MOX Networks (“MOX”) is one of the few companies out there actively building new fiber infrastructure. Privately owned and a part of the Nantworks company portfolio, MOX has a unique position within the market with its plans for the buildout of hyperscale infrastructure and the forthcoming healthcare data wave. Over the past year, they have been actively putting fiber in the ground in the Pacific Northwest and developing unique routes in the eastern US as well. With us today is Allen Meeks, President and COO of MOX Networks, whom we talked to last April.
TR: Let’s pick up where we left off. How is the fiber buildout between Portland and Seattle going?
AM: We are on track to complete the route this summer. The MOX team will have everything spliced sometime between July and August at the latest. All of the old fiber has been removed from the old duct and 3/4 of the new fiber is now installed. There are a couple of sections in the middle that we’re actively working on to finish. We are placing newer, ultra-low loss fiber with just two re-gens, as opposed to the three that other networks built along this route between 1998-2003. MOX is also installing Telescent automated cross-connect boxes, which allow us to monitor, diagnose and react to activity with the outside plant in real time. More specifically, with these new boxes, MOX will be able to rapidly test, turn up, and reconfigure the fiber along any segment as needed. We have seen a lot of intelligence, originating in the application layers, creep down into the network and routing layers, and now with capabilities like this, to the actual physical asset in real time. These new technologies will drastically reduce network outage times, costs surrounding both identifying problems and deploying labor for repairs and offer intelligence for proactive network maintenance.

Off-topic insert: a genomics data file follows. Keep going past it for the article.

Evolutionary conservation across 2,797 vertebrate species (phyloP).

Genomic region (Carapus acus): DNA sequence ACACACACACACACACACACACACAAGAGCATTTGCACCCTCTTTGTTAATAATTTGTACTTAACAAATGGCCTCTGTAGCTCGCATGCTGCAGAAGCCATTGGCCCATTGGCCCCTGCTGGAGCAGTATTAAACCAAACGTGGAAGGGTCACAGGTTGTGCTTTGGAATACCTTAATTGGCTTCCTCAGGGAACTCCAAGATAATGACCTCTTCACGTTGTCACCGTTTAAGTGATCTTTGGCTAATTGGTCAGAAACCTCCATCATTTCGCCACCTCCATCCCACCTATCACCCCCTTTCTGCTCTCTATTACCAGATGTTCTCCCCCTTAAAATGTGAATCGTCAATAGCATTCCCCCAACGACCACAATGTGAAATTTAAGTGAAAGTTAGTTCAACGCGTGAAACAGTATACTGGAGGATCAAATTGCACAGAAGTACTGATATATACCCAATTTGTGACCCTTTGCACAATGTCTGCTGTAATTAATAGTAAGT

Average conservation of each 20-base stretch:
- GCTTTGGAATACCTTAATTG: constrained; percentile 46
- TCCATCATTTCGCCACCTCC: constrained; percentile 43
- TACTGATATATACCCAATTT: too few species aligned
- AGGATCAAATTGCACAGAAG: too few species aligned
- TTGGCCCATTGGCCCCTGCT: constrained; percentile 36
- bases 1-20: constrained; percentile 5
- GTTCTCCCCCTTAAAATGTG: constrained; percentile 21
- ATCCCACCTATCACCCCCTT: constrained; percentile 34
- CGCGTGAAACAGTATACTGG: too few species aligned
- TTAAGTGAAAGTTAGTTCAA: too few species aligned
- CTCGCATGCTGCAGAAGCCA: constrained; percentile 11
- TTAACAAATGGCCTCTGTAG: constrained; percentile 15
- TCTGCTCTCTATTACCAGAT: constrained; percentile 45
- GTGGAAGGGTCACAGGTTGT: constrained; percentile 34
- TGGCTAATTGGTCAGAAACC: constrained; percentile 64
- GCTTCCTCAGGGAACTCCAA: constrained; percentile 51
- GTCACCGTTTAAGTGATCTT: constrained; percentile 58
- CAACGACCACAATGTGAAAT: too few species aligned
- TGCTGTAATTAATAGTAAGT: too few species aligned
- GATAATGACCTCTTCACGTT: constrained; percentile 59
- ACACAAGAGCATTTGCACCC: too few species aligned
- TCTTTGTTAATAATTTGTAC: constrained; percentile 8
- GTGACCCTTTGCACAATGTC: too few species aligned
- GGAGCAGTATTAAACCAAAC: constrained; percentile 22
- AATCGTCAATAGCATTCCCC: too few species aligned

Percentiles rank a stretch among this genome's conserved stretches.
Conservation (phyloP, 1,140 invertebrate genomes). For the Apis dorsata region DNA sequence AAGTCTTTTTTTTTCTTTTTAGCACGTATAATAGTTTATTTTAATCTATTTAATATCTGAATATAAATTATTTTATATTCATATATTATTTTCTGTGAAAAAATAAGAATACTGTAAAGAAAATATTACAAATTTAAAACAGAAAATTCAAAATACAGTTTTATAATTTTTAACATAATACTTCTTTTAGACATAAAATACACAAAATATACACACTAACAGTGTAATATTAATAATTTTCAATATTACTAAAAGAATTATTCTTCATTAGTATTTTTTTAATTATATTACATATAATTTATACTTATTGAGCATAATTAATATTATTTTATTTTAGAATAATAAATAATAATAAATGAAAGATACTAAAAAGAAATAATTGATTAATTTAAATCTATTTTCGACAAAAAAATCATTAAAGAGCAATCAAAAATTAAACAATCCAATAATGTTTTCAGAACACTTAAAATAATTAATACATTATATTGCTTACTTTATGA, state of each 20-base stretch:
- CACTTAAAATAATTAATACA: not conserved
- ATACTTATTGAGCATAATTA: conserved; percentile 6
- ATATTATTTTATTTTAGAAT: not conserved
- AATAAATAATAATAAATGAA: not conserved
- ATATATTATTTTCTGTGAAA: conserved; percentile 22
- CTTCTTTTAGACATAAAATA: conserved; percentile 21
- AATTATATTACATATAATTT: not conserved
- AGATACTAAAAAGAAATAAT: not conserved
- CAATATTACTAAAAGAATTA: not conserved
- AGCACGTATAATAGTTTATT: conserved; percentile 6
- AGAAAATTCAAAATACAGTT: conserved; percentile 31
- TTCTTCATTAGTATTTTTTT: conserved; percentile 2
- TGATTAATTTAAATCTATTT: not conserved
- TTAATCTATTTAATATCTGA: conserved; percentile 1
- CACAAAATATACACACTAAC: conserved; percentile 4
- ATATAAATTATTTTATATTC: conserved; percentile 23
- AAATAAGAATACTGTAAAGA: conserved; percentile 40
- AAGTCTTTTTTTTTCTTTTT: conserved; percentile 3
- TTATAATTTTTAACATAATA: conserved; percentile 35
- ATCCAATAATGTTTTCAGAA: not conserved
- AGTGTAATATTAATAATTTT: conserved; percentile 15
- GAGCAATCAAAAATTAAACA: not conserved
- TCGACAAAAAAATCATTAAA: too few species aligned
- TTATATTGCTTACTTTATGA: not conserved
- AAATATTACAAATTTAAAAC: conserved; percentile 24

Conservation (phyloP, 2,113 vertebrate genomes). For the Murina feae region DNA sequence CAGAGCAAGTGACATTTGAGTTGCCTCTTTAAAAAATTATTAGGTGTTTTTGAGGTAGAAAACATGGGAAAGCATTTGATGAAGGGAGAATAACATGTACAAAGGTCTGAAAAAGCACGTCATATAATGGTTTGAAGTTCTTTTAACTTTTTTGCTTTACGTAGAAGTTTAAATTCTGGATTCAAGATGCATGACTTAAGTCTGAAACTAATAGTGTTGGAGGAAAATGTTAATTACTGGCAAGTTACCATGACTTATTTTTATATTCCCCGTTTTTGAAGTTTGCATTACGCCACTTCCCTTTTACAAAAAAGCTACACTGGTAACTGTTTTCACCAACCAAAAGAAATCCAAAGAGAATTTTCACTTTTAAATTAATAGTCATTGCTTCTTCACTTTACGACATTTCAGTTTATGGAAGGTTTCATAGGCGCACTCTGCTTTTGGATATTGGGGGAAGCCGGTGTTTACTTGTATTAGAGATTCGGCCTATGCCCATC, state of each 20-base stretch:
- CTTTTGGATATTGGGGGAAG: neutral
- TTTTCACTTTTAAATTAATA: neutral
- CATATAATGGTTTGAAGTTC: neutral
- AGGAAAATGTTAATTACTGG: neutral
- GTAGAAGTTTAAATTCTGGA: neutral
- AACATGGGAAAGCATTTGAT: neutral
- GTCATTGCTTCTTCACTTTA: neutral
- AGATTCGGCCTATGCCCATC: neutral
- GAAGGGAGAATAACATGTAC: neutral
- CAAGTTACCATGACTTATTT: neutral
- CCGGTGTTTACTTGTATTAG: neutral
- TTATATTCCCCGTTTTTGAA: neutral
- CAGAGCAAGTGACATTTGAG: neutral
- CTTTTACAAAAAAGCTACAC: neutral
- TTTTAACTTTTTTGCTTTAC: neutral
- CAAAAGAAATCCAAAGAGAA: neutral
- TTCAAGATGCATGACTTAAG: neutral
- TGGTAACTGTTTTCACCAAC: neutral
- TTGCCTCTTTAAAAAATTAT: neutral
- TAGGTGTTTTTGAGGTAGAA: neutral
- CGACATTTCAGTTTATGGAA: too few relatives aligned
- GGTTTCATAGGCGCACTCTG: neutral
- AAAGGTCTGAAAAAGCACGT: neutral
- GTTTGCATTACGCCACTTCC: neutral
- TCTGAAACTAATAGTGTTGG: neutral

TR: What were the most difficult tasks along the way?
AM: One tough part was coming from Portland, north under the Columbia River, because we had to do it twice via a small island. It’s a great deal of work in extensive mud, finding handholds that are buried very deep and they haven’t been touched since 1998. All of this has been completed. Another tough part was getting out of Seattle, and really that came down to permitting, traffic control, and coordinating all of that in conjunction with capital and labor deployment.
TR: Is this OSP-level automation something you expect to make available to your infrastructure customers as well?